This paper deals with a pilot plant study on the catalytic combustion of propane in a membrane reactor with separate feed of reactants. The importance of the amount of catalyst (1% b.w. Pt on gamma-Al2O3), deposited on the pore walls of the membrane, is investigated. Two membranes were prepared by the so called urea method, intruding different amounts of the above catalyst (2% and 4% b.w., respectively) in an alpha-Al2O3 basic porous tubular structure (pore diameter: 0.7 mu m; length: 100 mm; internal radius 7 mm; thickness: 3 mm). The performance of the two membranes was tested in a pilot plant, feeding air at one membrane side and a propane/N-2 mixture at the other side. Either the kinetics-or the transport-controlled operating regimes were investigated, and, in this last case, operation was considered both in presence and in absence of trans-membrane pressure gradients. From this study the catalyst load of the membrane seems to affect seriously the reactor performance. The more the catalyst deposited in the membrane pores, the higher the conversion attainable in the kinetics controlled regime (low temperature operation), and the easier to reach the transport-controlling condition at higher temperatures. However, this last feature is achieved at the price of relatively low overall propane conversions due to the entailed lowering of membrane permeability. Therefore, provided the propane feed concentration and the eventual trans-membrane pressure gradient are not too high, a limited catalyst amount should be employed thus allowing higher membrane permeability and propane conversions, with minor slip of reactants through the membrane.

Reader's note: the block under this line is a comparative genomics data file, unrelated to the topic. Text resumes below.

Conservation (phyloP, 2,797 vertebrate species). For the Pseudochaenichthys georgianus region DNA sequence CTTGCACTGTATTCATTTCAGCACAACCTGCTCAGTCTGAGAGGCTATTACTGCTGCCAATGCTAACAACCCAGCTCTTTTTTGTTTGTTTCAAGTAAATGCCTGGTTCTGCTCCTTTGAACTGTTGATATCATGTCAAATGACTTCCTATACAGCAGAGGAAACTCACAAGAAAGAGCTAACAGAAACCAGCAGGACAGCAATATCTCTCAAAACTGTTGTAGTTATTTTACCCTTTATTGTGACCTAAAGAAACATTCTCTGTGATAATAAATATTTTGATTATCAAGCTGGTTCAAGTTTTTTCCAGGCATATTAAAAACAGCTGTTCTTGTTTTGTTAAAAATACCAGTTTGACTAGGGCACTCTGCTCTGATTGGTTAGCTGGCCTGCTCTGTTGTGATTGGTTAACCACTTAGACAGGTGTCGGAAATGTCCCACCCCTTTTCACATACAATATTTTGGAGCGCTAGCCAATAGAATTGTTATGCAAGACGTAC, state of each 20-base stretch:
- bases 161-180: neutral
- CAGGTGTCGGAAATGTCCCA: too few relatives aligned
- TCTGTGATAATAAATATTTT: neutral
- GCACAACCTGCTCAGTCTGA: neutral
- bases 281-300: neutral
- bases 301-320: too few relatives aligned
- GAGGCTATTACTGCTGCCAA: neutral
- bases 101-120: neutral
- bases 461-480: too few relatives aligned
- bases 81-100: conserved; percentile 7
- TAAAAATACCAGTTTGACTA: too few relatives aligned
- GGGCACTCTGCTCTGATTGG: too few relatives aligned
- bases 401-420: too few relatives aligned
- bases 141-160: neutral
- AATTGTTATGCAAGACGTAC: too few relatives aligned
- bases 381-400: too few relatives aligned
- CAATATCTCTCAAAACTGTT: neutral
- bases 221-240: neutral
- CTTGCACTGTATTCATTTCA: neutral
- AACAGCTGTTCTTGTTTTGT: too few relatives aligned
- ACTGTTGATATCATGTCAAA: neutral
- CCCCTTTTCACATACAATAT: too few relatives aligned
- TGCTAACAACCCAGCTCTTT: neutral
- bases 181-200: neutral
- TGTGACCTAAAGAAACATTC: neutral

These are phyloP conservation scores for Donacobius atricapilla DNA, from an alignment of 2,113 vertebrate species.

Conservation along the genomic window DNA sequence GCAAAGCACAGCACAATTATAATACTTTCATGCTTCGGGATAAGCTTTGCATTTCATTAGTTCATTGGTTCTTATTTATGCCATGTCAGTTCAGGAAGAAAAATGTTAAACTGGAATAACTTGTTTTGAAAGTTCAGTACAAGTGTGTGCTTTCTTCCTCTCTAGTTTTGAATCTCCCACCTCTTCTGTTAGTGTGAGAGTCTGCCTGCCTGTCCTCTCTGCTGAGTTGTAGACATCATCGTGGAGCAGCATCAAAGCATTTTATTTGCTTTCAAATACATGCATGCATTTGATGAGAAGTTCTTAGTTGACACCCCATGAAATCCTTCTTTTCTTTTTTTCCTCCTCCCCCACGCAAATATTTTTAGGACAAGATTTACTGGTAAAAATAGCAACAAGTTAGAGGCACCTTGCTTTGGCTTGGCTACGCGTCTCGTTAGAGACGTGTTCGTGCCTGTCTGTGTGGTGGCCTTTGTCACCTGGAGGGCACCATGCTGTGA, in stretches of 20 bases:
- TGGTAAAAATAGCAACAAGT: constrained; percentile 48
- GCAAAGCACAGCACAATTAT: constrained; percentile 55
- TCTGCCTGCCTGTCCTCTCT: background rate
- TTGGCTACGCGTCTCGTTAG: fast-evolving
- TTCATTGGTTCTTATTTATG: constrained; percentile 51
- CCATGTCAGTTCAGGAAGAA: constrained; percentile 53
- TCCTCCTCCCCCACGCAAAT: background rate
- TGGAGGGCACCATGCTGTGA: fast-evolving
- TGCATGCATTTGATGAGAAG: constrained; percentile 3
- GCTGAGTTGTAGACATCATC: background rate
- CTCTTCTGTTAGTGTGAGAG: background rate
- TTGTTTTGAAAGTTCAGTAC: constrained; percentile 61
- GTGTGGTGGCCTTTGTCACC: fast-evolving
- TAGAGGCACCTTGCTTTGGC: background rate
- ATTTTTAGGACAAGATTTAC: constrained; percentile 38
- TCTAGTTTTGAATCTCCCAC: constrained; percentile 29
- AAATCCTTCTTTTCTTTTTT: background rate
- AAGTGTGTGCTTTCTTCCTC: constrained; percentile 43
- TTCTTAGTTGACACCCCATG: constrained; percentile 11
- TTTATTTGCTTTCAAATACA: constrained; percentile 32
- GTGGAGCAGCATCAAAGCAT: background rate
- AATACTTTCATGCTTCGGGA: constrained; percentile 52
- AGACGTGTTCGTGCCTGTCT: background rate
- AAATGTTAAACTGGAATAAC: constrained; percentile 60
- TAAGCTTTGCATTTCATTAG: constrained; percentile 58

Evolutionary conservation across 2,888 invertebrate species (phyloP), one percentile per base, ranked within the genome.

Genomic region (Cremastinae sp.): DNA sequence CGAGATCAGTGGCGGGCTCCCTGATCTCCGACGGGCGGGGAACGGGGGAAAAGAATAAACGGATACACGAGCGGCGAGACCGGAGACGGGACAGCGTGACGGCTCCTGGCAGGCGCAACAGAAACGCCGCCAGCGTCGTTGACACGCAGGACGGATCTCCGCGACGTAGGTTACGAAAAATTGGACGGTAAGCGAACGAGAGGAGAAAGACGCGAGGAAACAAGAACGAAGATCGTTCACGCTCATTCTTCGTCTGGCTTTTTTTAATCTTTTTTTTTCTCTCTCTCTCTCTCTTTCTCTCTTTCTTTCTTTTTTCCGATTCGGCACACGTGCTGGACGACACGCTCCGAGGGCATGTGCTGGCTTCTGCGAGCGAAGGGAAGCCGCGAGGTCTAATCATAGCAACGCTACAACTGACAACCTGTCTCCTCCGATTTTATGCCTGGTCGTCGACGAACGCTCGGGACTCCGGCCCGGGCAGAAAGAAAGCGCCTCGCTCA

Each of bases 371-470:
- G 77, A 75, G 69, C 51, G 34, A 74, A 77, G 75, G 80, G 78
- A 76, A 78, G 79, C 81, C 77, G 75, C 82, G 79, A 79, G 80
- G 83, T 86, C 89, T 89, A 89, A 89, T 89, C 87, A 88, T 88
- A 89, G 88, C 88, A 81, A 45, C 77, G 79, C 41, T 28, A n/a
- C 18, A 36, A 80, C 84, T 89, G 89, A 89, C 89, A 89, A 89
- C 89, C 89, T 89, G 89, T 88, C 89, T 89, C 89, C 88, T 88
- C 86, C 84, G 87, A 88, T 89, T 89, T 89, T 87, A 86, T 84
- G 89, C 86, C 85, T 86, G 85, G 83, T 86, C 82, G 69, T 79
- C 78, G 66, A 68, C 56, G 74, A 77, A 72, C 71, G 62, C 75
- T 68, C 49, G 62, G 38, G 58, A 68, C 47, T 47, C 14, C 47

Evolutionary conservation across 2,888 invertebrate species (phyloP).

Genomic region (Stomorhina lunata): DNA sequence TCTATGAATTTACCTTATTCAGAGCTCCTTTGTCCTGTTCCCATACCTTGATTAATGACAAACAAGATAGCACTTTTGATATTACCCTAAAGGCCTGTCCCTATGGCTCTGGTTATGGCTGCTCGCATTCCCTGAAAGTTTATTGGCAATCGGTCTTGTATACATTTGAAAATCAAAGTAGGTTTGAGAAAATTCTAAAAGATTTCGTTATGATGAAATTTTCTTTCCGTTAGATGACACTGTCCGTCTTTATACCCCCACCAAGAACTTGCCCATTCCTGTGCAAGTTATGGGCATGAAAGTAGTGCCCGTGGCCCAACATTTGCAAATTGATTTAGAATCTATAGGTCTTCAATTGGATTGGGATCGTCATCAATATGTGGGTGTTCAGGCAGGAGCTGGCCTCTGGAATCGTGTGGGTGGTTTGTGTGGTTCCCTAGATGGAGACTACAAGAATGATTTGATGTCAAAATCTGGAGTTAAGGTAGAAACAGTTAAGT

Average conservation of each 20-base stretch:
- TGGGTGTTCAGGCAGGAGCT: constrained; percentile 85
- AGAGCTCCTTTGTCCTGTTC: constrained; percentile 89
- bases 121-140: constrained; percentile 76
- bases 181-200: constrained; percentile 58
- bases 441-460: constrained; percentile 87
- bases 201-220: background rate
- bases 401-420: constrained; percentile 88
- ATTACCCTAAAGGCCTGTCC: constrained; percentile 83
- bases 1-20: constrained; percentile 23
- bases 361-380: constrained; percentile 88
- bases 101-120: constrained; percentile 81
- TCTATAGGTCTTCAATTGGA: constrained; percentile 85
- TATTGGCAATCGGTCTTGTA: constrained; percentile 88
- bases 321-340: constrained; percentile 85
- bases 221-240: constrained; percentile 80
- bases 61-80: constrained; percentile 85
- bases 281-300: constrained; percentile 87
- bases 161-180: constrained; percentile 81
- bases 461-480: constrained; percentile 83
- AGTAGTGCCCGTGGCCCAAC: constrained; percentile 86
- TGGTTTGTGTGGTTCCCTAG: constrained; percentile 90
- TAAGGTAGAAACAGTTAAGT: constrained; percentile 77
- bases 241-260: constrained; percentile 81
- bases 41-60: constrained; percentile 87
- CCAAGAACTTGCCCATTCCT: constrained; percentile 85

- non-permselective membrane reactor
- catalyst load
- propane combustion